Amer Jaleel, Chairman and Chief Creative Officer, Mullen Lintas, is of the opinion that celebrity endorsements began in order to distinguish a brand and to cut the clutter. “If we see the campaigns by Lux, they positioned themselves as the beauty soap of film stars. This was done to cut the clutter and set the premise of the brand. The premise of the brand was that it is a premium brand and a brand used by film stars. This led to the usage of the stars in Lux’s campaigns.”
While there can be varied views on how the trend began in the country, one can’t deny the fact that celebrity endorsement is now much more than just famous faces espousing the salient features of a product. Today, one rarely sees celebrities playing themselves in advertisements. It is now more about the story. Take, for example, the widely successful MakeMyTrip ads with Ranveer Singh and Alia Bhatt or even the recent Swachh Bharat video with a constellation of stars playing everything from a middle-class wife to a ‘panwadi’ to Goddess Lakshmi.
Evolution of celebrity endorsements
Shedding light on the evolution of celebrity endorsements, KV Sridhar, Chief Creative Officer, SapientNitro, takes us through the three phases of the trend.
“Earlier ads using celebrities were like celebrity sales messages. Celebrities used to come on screen and simply ask consumers to buy the product, they were direct messages. But when the seller’s market turned to a buyer’s market, there was an evolution in celebrity endorsements too. Brands started looking for associations with the celebrity. A celebrity was zeroed in on by looking at what the product stood for. For example, when Farokh Engineer was roped in for the Brylcreem ad it was because he had a head full of nice hair. The third phase in the trend came when brands started thinking about the personality of their brand and that of the celebrity and what kind of story can be woven around the same. Now brands don’t look at celebrities as sales people. Now it is more about believability, naturalness and transparency. For example, Shah Rukh Khan endorsing an ordinary cycle brand will be hard for consumers to believe and associate with but Shah Rukh Khan endorsing a sports cycle is still believable,” he said.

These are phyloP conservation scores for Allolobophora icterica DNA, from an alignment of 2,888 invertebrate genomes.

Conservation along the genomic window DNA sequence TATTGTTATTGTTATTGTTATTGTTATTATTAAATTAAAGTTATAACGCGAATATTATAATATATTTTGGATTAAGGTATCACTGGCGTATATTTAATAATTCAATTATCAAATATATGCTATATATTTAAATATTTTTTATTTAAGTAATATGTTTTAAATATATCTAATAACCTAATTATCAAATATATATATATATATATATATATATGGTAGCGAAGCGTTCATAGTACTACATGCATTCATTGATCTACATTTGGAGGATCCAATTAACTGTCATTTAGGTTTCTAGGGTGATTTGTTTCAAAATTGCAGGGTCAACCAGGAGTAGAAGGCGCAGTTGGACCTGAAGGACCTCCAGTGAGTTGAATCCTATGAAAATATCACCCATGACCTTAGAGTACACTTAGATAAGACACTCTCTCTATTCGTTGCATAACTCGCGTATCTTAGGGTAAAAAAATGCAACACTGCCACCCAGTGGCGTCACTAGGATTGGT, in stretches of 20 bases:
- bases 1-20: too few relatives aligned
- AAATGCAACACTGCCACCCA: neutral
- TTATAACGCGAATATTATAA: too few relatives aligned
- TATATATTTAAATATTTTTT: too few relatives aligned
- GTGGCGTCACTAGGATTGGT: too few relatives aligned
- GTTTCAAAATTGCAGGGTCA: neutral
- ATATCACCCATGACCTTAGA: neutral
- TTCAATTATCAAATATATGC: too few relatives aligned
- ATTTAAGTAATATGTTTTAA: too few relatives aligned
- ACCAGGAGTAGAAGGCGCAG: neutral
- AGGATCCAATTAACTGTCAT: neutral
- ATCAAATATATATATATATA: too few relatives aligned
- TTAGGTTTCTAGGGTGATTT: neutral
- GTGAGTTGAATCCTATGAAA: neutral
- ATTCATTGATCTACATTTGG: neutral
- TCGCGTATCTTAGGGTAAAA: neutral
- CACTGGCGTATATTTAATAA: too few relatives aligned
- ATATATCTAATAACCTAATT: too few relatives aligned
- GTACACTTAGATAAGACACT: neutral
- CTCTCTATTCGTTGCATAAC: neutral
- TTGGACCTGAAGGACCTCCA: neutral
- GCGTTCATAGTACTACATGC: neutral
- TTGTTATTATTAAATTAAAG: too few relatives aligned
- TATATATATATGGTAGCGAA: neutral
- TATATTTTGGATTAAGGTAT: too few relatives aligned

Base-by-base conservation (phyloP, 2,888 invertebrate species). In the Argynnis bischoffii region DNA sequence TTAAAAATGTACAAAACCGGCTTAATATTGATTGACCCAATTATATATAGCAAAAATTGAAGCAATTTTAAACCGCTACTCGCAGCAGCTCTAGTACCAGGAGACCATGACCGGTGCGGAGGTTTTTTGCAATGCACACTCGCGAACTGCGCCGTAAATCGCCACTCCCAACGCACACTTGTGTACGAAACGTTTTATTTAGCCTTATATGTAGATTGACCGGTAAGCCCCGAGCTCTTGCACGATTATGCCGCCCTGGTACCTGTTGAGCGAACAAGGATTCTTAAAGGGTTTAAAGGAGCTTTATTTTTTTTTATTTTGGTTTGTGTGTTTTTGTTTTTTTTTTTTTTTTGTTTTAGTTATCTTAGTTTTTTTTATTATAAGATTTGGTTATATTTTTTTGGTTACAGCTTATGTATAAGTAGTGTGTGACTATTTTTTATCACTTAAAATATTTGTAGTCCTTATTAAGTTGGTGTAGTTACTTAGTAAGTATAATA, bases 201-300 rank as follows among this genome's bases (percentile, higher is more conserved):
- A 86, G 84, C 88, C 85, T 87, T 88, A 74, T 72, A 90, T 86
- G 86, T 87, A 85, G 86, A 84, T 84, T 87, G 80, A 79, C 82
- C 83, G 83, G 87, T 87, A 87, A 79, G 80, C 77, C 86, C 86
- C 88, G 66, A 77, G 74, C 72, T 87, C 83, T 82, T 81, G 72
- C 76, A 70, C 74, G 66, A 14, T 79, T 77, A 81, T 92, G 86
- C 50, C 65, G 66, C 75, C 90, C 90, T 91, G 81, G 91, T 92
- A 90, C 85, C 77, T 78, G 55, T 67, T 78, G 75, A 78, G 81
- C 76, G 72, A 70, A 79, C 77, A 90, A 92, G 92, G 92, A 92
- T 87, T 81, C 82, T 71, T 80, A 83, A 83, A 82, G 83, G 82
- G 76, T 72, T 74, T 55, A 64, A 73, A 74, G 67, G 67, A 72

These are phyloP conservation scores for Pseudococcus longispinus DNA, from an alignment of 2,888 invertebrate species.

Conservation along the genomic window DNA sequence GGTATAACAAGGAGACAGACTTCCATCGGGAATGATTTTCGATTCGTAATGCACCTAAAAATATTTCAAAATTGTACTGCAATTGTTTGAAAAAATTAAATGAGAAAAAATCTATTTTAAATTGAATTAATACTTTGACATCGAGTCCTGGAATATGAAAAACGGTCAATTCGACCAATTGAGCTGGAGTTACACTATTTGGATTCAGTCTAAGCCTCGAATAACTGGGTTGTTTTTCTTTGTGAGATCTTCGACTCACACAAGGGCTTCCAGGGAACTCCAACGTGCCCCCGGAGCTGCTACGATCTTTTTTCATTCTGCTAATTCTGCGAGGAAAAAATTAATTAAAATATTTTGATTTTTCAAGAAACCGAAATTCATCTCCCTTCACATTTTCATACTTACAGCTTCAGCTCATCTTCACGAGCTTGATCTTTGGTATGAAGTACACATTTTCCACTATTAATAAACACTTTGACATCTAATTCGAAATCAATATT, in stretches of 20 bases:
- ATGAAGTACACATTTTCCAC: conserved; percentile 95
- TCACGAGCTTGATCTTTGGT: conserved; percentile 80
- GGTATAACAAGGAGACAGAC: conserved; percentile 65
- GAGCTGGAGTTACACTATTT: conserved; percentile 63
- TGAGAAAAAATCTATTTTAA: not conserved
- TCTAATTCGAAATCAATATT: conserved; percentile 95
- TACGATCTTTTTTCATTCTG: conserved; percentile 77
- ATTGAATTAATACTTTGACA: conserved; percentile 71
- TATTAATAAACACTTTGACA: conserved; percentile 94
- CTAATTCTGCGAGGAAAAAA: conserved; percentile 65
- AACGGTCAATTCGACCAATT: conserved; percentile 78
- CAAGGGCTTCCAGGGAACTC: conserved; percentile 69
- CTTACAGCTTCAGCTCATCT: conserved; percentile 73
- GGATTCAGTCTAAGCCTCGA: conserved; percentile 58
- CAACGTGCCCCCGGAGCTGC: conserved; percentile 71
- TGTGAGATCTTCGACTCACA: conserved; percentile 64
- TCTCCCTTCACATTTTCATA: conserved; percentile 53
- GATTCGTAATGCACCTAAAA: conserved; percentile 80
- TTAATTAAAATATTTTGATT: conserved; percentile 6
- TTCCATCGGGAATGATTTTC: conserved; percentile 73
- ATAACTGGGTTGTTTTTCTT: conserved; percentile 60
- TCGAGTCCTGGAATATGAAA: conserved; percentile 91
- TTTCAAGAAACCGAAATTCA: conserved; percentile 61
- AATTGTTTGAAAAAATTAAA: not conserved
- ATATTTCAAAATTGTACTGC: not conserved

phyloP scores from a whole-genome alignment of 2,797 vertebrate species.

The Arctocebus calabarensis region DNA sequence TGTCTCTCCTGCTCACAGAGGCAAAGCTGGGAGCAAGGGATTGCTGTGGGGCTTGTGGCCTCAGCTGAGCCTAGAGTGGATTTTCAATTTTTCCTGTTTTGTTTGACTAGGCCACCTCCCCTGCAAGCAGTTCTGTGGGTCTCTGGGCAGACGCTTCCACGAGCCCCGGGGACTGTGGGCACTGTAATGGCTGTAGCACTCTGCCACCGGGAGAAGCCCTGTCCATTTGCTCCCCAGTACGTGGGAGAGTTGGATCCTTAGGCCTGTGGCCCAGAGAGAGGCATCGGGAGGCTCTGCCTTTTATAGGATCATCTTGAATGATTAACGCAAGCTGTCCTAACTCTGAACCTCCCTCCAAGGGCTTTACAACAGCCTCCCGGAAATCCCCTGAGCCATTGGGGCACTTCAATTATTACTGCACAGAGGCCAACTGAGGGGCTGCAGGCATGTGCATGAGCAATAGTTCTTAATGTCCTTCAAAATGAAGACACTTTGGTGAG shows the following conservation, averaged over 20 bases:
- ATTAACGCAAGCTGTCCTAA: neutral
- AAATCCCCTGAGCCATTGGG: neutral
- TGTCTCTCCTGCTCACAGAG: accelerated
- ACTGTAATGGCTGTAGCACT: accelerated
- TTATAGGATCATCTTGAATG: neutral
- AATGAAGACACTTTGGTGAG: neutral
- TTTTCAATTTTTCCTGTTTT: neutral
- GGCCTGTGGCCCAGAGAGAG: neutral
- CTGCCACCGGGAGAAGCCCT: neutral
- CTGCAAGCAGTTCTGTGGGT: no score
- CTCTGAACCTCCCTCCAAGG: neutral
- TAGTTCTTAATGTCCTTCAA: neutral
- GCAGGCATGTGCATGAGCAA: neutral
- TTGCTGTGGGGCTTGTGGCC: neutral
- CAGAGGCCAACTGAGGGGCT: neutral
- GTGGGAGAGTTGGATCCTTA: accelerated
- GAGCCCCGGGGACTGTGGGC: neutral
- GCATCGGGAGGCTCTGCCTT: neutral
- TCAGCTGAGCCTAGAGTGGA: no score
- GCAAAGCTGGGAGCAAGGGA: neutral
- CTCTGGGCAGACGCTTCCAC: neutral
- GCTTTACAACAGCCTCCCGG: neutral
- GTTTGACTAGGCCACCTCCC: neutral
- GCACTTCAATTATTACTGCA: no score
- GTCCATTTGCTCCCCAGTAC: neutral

While there have been success stories of brands using celebrities to endorse their products, there have been quite a few misses too. So, why do brands use celebrities and do newer players in the market benefit more by getting a celebrity on board?